Historically, employees have sought physical resources, reassignment and leave. Now, employers face an influx of requests from employees to work remotely. This includes requests from a large segment of the population as nearly one in five adults have been affected by long-haul COVID-19 symptoms after getting the virus, which has created many more workers with potential disabilities.[2]

These requests are especially marked in workforces that are now being asked to return to in-person work following a prolonged period of working from home.[3]

Before COVID-19, a request for remote work would have faced significant skepticism from courts, which were likely to hold that such request was not reasonable or posed an undue burden on employers. Now, after many employers were forced to utilize remote working arrangements for extended periods of time, courts may be more willing to require remote work as an accommodation.

As a result, employers looking to require in-person attendance should proceed with caution with respect to any remote work request and conduct a two-part analysis, asking:

  • Does the employee's request indicate or suggest that it is related to a disability or medical condition?; and
  • Are there any specific, individualized reasons why granting this request is unreasonable under the circumstances?

Under the ADA, employers are required to grant reasonable accommodations related to an employee's disability, but there is no obligation to provide a remote work arrangement merely because the employee finds it more convenient, or if the position requires in-person work and cannot be done remotely without undue hardship on the employer.

The normalization of remote work and flexible working arrangements has also created additional wage and hour considerations for employers. Most notably, employers must establish workable ways for remote hourly workers to accurately track their time and ensure that such employees are not performing any additional, off-the-clock work.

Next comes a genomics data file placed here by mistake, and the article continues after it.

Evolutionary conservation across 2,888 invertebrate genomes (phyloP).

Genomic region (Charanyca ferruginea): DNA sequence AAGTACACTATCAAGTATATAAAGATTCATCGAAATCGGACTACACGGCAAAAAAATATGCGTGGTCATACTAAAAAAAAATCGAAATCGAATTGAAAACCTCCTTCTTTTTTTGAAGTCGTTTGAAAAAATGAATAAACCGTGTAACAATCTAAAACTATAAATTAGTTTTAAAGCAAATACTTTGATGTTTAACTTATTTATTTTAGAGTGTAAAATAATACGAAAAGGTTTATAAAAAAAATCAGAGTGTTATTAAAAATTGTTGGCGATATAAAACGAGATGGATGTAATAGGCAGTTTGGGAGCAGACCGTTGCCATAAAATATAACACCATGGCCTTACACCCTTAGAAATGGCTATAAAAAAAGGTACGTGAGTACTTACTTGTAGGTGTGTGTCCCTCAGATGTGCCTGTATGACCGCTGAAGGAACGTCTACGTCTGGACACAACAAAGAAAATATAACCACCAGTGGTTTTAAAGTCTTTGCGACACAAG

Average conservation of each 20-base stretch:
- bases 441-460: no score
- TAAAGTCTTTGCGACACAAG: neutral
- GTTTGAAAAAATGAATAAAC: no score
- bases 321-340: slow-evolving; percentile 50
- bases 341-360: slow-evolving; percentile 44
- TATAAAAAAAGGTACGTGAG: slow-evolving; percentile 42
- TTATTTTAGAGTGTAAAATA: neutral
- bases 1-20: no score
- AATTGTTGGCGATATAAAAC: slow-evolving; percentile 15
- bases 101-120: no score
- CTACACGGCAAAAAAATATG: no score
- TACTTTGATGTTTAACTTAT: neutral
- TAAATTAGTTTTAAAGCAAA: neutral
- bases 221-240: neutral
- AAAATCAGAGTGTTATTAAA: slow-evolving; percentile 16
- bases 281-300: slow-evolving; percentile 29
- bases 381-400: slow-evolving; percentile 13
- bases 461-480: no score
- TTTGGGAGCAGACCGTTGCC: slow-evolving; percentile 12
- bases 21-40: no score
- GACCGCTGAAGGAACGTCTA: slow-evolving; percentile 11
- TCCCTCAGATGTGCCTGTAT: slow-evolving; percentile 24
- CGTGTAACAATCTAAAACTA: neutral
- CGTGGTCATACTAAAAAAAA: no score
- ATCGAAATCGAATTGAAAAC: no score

This is no simple task; with laptops now at home and email more readily available on smartphones, it is all too easy for remote workers to finish up a project or respond to emails during nonworking hours. With this in mind, employers must take a proactive approach to both tracking and recording hours worked.

On the front end, it is imperative for employers to set clear expectations about employees' work schedules, including stop and start times. Employers must also utilize appropriate time-tracking software and make sure that employees are trained to use the same.

Notably, however, merely establishing a rule prohibiting off-hours or unauthorized work is not enough to save an employer from liability for unpaid off-the-clock wages. As a result, employers must also continue to work reactively to signs of potential off-the-clock use.

Supervisors should be coached to look for signs of unexpected work patterns — i.e., late night emails — and should address any concerns directly and promptly to determine if additional wages are due and to reinforce expectations moving forward.